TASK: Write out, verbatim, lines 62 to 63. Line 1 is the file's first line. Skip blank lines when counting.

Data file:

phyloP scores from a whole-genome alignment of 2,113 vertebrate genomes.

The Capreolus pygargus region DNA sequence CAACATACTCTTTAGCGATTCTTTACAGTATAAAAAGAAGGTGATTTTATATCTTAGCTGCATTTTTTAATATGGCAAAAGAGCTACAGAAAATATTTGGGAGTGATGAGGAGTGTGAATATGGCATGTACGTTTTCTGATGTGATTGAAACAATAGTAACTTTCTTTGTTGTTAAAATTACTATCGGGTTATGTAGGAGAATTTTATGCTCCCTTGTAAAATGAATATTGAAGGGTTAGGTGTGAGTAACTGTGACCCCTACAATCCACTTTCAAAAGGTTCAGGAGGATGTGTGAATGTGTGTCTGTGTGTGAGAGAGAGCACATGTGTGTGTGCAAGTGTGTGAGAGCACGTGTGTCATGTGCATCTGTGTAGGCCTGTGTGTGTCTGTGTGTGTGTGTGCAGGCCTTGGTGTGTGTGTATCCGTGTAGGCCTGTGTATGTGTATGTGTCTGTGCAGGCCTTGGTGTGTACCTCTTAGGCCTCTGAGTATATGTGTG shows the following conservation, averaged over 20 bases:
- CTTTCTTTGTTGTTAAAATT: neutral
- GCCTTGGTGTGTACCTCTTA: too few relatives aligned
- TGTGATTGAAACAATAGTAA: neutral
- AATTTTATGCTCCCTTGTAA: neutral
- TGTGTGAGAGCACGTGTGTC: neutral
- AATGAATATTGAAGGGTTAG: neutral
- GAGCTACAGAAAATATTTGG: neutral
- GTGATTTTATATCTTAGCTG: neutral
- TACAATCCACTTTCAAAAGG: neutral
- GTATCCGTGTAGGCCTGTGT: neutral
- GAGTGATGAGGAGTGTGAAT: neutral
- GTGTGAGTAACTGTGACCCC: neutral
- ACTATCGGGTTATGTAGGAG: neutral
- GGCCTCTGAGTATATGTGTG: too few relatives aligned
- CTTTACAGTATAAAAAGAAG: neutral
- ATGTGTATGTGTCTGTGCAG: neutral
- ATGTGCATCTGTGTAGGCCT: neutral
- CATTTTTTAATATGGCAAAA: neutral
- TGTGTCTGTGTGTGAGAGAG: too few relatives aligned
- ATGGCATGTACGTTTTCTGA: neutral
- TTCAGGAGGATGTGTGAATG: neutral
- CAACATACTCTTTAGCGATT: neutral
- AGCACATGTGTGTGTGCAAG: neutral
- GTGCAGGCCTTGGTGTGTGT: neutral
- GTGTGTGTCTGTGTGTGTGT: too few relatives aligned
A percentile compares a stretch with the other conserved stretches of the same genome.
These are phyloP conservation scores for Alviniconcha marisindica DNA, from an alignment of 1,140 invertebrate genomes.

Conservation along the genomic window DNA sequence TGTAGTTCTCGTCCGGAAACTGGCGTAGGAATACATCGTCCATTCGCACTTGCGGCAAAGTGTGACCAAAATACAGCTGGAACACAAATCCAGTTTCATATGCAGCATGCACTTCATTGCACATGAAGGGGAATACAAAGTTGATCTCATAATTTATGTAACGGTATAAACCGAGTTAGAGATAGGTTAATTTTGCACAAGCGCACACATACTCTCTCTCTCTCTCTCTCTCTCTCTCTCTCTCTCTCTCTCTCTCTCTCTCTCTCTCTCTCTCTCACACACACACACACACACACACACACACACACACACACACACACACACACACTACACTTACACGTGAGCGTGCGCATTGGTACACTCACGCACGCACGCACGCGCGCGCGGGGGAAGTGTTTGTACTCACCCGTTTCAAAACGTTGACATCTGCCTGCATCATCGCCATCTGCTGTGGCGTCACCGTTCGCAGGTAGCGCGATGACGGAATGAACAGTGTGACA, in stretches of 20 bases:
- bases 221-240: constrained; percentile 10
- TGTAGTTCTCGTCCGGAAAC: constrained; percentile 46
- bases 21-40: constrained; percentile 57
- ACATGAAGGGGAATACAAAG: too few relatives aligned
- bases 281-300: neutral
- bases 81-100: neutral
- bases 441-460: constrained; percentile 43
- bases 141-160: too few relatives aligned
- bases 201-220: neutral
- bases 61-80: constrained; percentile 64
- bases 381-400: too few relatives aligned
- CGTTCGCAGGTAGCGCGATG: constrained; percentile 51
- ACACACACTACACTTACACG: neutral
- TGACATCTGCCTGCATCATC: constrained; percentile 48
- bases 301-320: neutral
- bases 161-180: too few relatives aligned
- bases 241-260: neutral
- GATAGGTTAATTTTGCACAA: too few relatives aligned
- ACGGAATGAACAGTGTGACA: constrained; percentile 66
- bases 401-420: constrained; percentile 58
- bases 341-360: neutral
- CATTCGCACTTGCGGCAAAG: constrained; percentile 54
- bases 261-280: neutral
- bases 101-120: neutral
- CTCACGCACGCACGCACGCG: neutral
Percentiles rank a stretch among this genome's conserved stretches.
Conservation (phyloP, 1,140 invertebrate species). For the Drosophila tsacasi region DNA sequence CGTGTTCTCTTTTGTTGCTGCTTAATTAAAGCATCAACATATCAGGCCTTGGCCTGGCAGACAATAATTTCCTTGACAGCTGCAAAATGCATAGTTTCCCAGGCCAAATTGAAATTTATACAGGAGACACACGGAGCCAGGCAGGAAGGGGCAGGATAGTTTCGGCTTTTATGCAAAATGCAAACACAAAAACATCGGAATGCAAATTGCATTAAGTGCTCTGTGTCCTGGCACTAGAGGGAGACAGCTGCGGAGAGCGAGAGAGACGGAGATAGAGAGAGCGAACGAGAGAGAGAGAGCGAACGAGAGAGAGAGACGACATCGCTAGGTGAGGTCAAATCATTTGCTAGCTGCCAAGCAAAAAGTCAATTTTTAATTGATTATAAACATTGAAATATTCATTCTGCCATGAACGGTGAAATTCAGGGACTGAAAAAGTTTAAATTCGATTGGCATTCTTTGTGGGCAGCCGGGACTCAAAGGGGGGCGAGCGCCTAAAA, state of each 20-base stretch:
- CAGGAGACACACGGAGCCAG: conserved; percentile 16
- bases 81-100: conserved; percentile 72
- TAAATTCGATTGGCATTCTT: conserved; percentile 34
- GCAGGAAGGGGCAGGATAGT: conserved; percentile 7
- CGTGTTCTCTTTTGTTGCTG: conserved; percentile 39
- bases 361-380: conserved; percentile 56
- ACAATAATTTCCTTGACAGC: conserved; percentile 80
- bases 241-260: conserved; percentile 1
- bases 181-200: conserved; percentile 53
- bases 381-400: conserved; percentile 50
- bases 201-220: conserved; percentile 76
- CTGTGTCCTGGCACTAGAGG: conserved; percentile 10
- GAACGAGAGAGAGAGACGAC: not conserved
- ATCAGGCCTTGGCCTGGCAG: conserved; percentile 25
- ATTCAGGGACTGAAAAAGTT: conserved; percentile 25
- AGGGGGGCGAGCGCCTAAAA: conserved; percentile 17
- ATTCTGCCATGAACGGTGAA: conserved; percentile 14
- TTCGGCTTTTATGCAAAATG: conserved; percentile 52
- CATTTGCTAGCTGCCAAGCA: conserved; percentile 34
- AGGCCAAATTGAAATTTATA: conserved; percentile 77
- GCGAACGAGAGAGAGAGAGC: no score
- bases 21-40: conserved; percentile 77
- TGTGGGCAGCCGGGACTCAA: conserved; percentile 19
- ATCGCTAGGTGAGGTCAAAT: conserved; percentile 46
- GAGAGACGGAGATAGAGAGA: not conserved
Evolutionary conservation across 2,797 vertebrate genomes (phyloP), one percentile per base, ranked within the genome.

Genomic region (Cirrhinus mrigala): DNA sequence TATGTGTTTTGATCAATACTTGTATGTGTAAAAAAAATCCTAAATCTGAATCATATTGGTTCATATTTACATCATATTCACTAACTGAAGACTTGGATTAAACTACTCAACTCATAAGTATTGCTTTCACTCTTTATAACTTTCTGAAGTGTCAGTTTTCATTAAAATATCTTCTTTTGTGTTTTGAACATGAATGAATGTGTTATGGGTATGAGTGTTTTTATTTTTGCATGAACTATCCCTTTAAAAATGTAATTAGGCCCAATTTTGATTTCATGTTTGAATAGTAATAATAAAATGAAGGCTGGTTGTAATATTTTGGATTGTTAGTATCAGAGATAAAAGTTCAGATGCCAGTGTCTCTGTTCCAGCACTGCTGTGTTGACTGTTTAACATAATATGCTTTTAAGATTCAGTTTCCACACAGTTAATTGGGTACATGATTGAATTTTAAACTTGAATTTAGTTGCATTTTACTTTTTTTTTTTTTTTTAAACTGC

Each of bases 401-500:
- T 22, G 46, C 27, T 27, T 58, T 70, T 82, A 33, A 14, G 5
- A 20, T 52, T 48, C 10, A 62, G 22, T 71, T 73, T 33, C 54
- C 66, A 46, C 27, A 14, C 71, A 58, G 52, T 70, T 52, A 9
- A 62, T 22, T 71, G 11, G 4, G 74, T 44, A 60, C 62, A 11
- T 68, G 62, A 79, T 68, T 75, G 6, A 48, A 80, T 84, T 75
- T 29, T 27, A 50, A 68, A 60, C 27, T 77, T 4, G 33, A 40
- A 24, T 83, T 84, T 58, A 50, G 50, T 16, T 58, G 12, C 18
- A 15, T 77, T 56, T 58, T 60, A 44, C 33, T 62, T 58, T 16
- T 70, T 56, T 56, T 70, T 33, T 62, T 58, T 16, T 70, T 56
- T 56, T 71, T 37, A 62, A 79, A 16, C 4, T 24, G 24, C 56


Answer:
- CGTGTTCTCTTTTGTTGCTG: conserved; percentile 39
- bases 361-380: conserved; percentile 56